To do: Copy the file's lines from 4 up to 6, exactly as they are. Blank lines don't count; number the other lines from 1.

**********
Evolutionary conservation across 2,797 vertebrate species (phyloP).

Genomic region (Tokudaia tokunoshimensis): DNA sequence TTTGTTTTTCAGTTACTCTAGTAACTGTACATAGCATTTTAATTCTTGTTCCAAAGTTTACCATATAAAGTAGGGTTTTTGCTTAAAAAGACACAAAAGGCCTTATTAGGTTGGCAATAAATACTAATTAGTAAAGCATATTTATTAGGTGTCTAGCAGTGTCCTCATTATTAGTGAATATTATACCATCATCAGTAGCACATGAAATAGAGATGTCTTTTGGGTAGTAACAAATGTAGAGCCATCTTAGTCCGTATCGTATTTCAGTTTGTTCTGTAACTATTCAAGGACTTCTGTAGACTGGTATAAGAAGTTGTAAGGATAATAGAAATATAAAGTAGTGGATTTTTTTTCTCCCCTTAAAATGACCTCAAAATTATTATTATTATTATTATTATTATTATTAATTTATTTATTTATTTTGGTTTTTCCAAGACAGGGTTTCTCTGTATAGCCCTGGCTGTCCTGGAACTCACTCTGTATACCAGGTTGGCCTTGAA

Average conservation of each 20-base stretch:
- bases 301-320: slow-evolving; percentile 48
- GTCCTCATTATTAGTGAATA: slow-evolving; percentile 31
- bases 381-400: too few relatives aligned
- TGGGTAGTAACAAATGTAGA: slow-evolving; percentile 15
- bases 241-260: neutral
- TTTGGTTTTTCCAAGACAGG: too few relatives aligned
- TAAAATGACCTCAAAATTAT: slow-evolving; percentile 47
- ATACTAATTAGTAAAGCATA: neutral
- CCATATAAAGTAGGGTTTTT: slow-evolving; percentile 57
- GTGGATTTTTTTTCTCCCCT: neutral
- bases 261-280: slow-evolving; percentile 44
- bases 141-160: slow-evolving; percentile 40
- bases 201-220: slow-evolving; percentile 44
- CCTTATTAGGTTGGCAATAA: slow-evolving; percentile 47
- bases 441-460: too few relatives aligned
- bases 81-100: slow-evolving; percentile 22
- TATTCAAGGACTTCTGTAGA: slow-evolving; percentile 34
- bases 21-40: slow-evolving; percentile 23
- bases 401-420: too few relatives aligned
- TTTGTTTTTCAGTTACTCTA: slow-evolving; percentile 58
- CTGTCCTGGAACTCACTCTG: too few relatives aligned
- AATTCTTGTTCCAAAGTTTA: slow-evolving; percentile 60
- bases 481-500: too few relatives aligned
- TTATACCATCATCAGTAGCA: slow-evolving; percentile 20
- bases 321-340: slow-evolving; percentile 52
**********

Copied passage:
- bases 301-320: slow-evolving; percentile 48
- GTCCTCATTATTAGTGAATA: slow-evolving; percentile 31
- bases 381-400: too few relatives aligned